Remember back when you actually had to pay several hundred dollars for a decent mobile phone? With the exception of the hottest devices, carriers practically give the things away to hook you into a long-term service contract. The same thing may happen to the iPad if carrier’s follow Softbank’s lead. In Japan, consumers can now get a free iPad when they sign on for a 25-month wireless contract.
The 16GB iPad WiFi + 3G is free as part of Softbank’s ‘iPad for everybody’ promotion, but the’ll sell you a 32GB or 64GB version if you’re willing to pony up some more cash. The 3G service costs about $55 per month, which means there’s still big bucks involved.
It’s no secret that iPads have been the fastest selling gadget of all time. However, most people in the U.S. are opting for the WiFi only version as they’re probably short on cash after forking over $499 to $699 for an iPad. Yes, a service contract has the cost of the iPad built into it somewhere, but people are much more likely to purchase a new device with and new service plans when they don’t have to break the bank all at once.
What if Apple were to announce a severely reduced iPad pricing scheme next year, along with a service contract? Apple has a history of taking an ax to its products’ prices once tehy’ve been around for awhile. The new MacBook Air is about half the cost of the original introduced three years ago. The same goes for the new Apple TV. And who can forget paying $599 for the original iPhone? Now you can buy an 8GB iPhone 3GS for $99 direct from Apple, or plop down $199 for the latest iPhone.
Buyers who do opt for the iPad WiFi + 3G are currently paying full rate for both the iPad and service. Sure, the service may be cheaper than some 3G alternatives, but the flexibility of not having a long-term contract means there’s no subsidy. With the BlackBerry PlayBook, Samung Galaxy S Tab and others coming on strong in 2011 with subsidized pricing, Apple’s going to have to drop its iPad 3G prices to compete. The days of $829 3G-enabled iPads are going to be behind us pretty quickly.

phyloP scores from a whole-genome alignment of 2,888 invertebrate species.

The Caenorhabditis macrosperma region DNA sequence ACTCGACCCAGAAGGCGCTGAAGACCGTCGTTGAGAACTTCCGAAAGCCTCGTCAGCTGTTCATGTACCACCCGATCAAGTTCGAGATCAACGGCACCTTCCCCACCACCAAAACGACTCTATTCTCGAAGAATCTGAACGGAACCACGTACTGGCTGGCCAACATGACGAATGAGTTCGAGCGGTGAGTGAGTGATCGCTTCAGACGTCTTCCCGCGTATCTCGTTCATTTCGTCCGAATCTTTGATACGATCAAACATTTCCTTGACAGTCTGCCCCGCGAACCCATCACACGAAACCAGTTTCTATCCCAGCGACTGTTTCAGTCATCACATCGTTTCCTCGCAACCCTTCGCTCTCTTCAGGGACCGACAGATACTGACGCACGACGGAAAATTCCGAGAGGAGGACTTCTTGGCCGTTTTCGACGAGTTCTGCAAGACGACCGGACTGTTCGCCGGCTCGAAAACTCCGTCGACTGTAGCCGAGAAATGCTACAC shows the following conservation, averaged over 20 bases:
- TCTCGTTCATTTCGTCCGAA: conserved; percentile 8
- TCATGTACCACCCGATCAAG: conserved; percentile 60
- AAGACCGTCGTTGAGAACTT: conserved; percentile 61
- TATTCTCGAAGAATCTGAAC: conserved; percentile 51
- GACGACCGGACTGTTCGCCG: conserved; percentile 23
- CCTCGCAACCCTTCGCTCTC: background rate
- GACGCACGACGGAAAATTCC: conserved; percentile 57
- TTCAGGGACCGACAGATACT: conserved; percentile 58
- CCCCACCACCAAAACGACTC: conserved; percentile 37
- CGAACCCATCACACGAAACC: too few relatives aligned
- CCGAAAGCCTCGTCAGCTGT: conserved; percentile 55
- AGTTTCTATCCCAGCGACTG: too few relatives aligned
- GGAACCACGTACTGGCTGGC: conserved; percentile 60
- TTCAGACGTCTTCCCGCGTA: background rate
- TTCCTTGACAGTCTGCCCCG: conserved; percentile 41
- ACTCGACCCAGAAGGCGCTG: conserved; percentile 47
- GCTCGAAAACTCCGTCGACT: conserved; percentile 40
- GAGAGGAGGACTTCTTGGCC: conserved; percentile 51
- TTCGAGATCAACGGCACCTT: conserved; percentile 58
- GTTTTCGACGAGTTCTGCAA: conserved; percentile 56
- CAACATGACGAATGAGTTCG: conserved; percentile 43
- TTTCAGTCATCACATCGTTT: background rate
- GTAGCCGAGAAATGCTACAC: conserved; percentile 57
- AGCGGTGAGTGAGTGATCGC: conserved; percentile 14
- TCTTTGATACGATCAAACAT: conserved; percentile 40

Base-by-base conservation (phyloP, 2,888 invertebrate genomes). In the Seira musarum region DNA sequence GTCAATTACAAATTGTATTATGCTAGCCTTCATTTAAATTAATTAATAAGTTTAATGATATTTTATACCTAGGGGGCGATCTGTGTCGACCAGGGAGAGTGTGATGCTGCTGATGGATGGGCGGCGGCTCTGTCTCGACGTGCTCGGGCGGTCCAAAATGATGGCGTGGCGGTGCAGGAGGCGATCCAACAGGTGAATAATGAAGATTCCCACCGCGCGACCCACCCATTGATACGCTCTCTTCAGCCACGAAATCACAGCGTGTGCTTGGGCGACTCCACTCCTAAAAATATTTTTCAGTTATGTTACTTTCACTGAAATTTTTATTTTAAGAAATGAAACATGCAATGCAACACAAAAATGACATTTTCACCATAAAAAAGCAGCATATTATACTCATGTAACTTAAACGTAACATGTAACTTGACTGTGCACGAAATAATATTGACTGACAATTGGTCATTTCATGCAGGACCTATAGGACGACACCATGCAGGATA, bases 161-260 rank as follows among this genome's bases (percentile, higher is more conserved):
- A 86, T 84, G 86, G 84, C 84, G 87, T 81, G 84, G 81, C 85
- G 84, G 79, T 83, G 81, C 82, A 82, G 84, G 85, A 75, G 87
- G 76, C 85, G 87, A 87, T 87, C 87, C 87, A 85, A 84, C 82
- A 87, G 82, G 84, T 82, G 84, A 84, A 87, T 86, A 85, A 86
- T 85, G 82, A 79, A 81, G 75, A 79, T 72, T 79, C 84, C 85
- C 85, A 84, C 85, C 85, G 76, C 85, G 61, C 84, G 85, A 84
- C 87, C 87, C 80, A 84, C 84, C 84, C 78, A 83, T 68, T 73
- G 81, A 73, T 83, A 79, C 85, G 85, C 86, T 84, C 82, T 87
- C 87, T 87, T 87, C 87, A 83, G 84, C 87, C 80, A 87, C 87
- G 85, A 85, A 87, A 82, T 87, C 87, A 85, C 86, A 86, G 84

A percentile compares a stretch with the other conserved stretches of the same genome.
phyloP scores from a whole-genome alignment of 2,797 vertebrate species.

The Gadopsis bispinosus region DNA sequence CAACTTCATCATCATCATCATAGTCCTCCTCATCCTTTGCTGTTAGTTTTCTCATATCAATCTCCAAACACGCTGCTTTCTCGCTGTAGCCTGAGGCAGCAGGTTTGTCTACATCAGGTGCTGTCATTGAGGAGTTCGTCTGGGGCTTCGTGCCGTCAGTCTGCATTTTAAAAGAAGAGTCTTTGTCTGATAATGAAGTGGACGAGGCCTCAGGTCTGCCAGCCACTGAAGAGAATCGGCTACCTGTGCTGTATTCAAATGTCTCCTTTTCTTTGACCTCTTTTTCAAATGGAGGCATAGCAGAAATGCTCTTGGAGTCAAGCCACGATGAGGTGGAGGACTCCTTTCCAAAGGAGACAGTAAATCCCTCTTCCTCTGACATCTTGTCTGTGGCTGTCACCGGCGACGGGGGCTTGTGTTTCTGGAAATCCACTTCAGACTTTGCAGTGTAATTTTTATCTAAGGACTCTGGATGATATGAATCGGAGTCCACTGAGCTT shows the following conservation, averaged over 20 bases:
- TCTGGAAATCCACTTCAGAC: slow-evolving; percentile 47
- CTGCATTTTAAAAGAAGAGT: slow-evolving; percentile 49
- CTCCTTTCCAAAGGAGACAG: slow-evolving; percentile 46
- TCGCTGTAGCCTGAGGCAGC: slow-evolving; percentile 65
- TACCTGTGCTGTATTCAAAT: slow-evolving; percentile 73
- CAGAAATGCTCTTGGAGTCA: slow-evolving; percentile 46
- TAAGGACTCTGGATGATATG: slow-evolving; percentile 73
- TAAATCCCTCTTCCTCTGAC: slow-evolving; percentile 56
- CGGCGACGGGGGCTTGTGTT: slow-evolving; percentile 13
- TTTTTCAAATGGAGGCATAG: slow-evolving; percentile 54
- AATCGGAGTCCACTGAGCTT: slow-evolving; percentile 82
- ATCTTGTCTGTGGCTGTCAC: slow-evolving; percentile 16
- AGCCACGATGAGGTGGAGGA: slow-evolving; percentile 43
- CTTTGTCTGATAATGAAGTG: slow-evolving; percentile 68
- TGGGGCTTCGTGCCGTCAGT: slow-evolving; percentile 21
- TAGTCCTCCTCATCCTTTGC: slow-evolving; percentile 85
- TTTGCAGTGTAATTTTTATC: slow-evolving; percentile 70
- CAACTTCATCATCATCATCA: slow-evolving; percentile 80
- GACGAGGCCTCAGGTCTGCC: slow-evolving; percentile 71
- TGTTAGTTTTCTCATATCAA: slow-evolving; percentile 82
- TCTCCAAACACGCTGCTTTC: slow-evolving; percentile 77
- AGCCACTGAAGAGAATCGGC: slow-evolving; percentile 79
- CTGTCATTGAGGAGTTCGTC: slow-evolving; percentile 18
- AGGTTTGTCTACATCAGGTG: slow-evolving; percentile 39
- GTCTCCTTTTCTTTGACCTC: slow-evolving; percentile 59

Apple wants to get the iPad into as many hands as possible so it can sell more apps, music, movies and other digital goods. That can be tough to do when the entry price for a device that’s far from a necessity is priced so high. My prediction for 2011 is that Apple will introduce an entry-level iPad for $299 or less with a long-term mobile service contract. A carrier may subsidize part of the cost, or Apple might get really creative.
If Apple makes this move we can expect to see an explosion of Apple iPad sales. A while back, I wrote that everyone in San Francisco seems to have an iPad. If Apple chops the upfront cost of the iPad, we’ll probably see similar things nationwide.